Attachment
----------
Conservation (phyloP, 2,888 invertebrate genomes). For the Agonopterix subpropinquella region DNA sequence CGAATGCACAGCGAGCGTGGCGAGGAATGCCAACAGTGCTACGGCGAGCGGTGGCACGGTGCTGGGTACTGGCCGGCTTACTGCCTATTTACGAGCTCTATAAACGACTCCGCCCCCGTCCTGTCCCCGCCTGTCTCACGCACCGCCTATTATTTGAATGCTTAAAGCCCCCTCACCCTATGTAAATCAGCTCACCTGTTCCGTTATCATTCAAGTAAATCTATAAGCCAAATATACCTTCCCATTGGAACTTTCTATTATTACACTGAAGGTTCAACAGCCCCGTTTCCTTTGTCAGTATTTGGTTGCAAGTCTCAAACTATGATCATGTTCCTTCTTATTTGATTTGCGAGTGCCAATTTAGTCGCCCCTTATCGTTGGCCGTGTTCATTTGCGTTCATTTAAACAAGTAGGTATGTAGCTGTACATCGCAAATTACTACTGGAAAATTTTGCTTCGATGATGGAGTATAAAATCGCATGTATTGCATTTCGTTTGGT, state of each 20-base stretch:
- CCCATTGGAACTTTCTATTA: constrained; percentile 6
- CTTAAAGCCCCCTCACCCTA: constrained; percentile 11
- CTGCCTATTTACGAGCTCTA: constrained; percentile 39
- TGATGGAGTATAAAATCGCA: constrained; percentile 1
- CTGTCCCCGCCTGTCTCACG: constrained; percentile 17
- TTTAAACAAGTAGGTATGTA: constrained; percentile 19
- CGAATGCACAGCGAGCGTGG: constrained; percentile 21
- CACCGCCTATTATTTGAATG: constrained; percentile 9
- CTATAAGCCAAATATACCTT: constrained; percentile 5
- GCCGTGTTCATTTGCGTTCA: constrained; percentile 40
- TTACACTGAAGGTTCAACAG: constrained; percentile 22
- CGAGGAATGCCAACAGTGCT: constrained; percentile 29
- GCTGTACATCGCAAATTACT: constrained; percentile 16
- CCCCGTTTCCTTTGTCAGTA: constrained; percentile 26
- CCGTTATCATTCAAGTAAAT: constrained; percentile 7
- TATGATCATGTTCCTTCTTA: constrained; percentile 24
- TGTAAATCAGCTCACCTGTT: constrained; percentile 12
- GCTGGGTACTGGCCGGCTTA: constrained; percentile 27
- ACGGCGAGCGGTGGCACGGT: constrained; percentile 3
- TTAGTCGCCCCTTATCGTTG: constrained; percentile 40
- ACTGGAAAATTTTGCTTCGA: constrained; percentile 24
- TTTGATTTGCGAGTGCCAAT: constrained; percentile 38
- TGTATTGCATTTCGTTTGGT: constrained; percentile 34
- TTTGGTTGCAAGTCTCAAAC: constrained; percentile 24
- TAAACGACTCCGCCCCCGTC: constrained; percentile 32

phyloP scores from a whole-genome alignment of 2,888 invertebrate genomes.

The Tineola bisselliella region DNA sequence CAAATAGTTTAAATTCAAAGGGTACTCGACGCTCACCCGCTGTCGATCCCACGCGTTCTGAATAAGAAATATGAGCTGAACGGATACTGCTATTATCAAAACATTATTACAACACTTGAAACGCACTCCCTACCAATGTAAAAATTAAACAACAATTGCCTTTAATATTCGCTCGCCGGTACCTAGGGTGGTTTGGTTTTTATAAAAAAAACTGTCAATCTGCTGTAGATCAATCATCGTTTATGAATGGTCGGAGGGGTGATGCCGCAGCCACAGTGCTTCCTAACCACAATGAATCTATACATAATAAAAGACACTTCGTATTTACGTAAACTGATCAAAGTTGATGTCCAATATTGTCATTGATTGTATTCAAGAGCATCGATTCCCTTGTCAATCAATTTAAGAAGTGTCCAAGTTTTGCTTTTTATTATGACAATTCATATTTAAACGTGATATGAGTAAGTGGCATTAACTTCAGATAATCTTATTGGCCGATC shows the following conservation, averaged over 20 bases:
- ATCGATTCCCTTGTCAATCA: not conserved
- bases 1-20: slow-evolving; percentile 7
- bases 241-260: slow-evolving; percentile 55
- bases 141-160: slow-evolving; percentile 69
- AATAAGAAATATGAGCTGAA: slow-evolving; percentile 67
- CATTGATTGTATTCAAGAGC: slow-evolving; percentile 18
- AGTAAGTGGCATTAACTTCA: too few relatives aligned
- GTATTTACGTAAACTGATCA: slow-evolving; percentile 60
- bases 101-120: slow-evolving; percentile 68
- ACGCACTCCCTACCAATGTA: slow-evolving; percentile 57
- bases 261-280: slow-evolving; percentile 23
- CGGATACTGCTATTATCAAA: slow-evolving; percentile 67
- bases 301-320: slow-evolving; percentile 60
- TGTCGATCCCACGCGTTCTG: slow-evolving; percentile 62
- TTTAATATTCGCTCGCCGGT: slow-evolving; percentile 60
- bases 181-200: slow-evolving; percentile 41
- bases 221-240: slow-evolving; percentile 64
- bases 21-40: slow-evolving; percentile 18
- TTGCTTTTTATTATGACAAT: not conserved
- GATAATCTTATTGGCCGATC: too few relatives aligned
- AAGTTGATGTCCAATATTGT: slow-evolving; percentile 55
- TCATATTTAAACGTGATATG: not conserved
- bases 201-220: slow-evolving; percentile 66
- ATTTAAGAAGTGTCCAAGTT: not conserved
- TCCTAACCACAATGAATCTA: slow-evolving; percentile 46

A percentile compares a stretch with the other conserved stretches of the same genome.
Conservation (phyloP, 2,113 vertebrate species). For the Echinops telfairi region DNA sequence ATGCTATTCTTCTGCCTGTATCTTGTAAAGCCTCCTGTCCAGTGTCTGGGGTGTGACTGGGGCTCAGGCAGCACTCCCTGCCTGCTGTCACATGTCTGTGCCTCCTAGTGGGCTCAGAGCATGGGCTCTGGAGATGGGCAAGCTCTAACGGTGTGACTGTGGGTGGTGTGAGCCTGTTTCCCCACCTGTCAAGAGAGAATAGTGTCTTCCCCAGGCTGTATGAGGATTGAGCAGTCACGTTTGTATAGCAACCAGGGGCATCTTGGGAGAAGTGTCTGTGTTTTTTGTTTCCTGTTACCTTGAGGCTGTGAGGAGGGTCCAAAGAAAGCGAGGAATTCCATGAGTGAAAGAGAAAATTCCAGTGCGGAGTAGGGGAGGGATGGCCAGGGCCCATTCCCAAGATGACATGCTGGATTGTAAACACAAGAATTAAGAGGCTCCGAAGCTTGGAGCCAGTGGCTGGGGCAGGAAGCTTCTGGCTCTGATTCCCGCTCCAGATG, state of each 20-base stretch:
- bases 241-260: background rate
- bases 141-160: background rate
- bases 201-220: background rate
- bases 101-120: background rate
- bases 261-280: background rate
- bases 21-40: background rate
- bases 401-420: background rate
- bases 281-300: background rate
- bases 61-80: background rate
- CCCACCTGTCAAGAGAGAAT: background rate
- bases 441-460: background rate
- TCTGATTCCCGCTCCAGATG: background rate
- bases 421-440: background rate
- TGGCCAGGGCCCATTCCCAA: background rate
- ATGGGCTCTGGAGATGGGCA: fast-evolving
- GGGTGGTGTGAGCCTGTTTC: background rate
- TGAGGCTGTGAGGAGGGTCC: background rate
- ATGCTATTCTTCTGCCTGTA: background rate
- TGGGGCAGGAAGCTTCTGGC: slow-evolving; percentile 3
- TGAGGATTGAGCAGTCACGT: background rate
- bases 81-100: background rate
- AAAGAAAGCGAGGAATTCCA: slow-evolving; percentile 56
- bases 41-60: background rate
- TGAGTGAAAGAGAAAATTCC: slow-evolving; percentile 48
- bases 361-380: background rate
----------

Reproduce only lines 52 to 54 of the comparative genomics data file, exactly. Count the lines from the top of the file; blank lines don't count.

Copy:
- ATTTAAGAAGTGTCCAAGTT: not conserved
- TCCTAACCACAATGAATCTA: slow-evolving; percentile 46

A percentile compares a stretch with the other conserved stretches of the same genome.